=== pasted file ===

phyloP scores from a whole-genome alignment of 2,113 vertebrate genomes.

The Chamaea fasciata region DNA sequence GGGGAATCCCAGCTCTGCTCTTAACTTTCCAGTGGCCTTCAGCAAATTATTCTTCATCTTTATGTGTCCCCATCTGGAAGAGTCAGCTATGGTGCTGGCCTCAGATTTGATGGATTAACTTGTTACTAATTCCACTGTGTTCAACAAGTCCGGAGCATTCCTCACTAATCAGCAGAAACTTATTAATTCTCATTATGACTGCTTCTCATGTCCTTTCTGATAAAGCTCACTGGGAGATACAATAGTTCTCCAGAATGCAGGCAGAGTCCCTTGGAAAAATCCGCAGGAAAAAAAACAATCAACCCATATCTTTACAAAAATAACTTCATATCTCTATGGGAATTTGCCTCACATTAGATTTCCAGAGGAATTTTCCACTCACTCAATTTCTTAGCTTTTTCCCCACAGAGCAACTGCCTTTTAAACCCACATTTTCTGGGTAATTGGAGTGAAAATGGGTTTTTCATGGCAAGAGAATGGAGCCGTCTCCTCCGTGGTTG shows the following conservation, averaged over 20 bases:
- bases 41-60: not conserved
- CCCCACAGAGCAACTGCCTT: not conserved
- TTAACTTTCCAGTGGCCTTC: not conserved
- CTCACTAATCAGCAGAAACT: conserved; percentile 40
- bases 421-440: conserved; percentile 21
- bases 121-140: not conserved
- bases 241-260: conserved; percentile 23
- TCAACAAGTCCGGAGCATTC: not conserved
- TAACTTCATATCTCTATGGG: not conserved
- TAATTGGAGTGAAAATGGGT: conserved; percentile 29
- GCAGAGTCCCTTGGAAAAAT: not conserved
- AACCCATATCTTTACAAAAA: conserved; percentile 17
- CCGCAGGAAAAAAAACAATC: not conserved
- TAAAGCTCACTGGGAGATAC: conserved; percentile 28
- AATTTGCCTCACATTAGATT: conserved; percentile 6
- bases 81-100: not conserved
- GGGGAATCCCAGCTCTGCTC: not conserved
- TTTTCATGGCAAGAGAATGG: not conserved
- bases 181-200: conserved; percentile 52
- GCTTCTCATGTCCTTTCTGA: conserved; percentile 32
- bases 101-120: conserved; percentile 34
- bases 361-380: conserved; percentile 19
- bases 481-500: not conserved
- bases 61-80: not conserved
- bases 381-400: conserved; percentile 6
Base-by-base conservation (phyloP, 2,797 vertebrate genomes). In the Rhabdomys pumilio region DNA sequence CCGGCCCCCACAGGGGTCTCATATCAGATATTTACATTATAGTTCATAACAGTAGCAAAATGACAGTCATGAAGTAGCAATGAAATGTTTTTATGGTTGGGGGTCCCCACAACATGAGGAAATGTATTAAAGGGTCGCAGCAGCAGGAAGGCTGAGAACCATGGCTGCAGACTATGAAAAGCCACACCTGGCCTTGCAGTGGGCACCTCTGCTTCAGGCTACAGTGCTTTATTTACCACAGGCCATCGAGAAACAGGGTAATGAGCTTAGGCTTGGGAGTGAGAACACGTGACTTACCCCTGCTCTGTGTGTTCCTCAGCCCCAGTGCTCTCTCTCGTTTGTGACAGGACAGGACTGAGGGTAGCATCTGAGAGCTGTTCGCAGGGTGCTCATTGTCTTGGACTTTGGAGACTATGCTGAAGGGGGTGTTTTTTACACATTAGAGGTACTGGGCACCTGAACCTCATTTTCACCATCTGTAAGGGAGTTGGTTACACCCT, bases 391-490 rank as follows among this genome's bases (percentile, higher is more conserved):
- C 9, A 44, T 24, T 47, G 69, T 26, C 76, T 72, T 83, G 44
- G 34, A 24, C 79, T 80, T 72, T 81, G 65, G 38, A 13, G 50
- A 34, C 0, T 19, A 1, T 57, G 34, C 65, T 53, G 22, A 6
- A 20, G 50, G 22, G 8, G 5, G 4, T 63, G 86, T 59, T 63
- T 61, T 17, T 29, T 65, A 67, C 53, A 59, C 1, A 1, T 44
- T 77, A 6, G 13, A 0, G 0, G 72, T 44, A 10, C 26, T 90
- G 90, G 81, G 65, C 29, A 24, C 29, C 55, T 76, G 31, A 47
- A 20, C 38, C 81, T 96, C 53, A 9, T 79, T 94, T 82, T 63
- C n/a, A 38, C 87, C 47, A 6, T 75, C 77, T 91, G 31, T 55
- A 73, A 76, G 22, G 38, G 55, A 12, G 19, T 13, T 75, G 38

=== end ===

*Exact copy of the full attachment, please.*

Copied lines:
phyloP scores from a whole-genome alignment of 2,113 vertebrate genomes.

The Chamaea fasciata region DNA sequence GGGGAATCCCAGCTCTGCTCTTAACTTTCCAGTGGCCTTCAGCAAATTATTCTTCATCTTTATGTGTCCCCATCTGGAAGAGTCAGCTATGGTGCTGGCCTCAGATTTGATGGATTAACTTGTTACTAATTCCACTGTGTTCAACAAGTCCGGAGCATTCCTCACTAATCAGCAGAAACTTATTAATTCTCATTATGACTGCTTCTCATGTCCTTTCTGATAAAGCTCACTGGGAGATACAATAGTTCTCCAGAATGCAGGCAGAGTCCCTTGGAAAAATCCGCAGGAAAAAAAACAATCAACCCATATCTTTACAAAAATAACTTCATATCTCTATGGGAATTTGCCTCACATTAGATTTCCAGAGGAATTTTCCACTCACTCAATTTCTTAGCTTTTTCCCCACAGAGCAACTGCCTTTTAAACCCACATTTTCTGGGTAATTGGAGTGAAAATGGGTTTTTCATGGCAAGAGAATGGAGCCGTCTCCTCCGTGGTTG shows the following conservation, averaged over 20 bases:
- bases 41-60: not conserved
- CCCCACAGAGCAACTGCCTT: not conserved
- TTAACTTTCCAGTGGCCTTC: not conserved
- CTCACTAATCAGCAGAAACT: conserved; percentile 40
- bases 421-440: conserved; percentile 21
- bases 121-140: not conserved
- bases 241-260: conserved; percentile 23
- TCAACAAGTCCGGAGCATTC: not conserved
- TAACTTCATATCTCTATGGG: not conserved
- TAATTGGAGTGAAAATGGGT: conserved; percentile 29
- GCAGAGTCCCTTGGAAAAAT: not conserved
- AACCCATATCTTTACAAAAA: conserved; percentile 17
- CCGCAGGAAAAAAAACAATC: not conserved
- TAAAGCTCACTGGGAGATAC: conserved; percentile 28
- AATTTGCCTCACATTAGATT: conserved; percentile 6
- bases 81-100: not conserved
- GGGGAATCCCAGCTCTGCTC: not conserved
- TTTTCATGGCAAGAGAATGG: not conserved
- bases 181-200: conserved; percentile 52
- GCTTCTCATGTCCTTTCTGA: conserved; percentile 32
- bases 101-120: conserved; percentile 34
- bases 361-380: conserved; percentile 19
- bases 481-500: not conserved
- bases 61-80: not conserved
- bases 381-400: conserved; percentile 6
Base-by-base conservation (phyloP, 2,797 vertebrate genomes). In the Rhabdomys pumilio region DNA sequence CCGGCCCCCACAGGGGTCTCATATCAGATATTTACATTATAGTTCATAACAGTAGCAAAATGACAGTCATGAAGTAGCAATGAAATGTTTTTATGGTTGGGGGTCCCCACAACATGAGGAAATGTATTAAAGGGTCGCAGCAGCAGGAAGGCTGAGAACCATGGCTGCAGACTATGAAAAGCCACACCTGGCCTTGCAGTGGGCACCTCTGCTTCAGGCTACAGTGCTTTATTTACCACAGGCCATCGAGAAACAGGGTAATGAGCTTAGGCTTGGGAGTGAGAACACGTGACTTACCCCTGCTCTGTGTGTTCCTCAGCCCCAGTGCTCTCTCTCGTTTGTGACAGGACAGGACTGAGGGTAGCATCTGAGAGCTGTTCGCAGGGTGCTCATTGTCTTGGACTTTGGAGACTATGCTGAAGGGGGTGTTTTTTACACATTAGAGGTACTGGGCACCTGAACCTCATTTTCACCATCTGTAAGGGAGTTGGTTACACCCT, bases 391-490 rank as follows among this genome's bases (percentile, higher is more conserved):
- C 9, A 44, T 24, T 47, G 69, T 26, C 76, T 72, T 83, G 44
- G 34, A 24, C 79, T 80, T 72, T 81, G 65, G 38, A 13, G 50
- A 34, C 0, T 19, A 1, T 57, G 34, C 65, T 53, G 22, A 6
- A 20, G 50, G 22, G 8, G 5, G 4, T 63, G 86, T 59, T 63
- T 61, T 17, T 29, T 65, A 67, C 53, A 59, C 1, A 1, T 44
- T 77, A 6, G 13, A 0, G 0, G 72, T 44, A 10, C 26, T 90
- G 90, G 81, G 65, C 29, A 24, C 29, C 55, T 76, G 31, A 47
- A 20, C 38, C 81, T 96, C 53, A 9, T 79, T 94, T 82, T 63
- C n/a, A 38, C 87, C 47, A 6, T 75, C 77, T 91, G 31, T 55
- A 73, A 76, G 22, G 38, G 55, A 12, G 19, T 13, T 75, G 38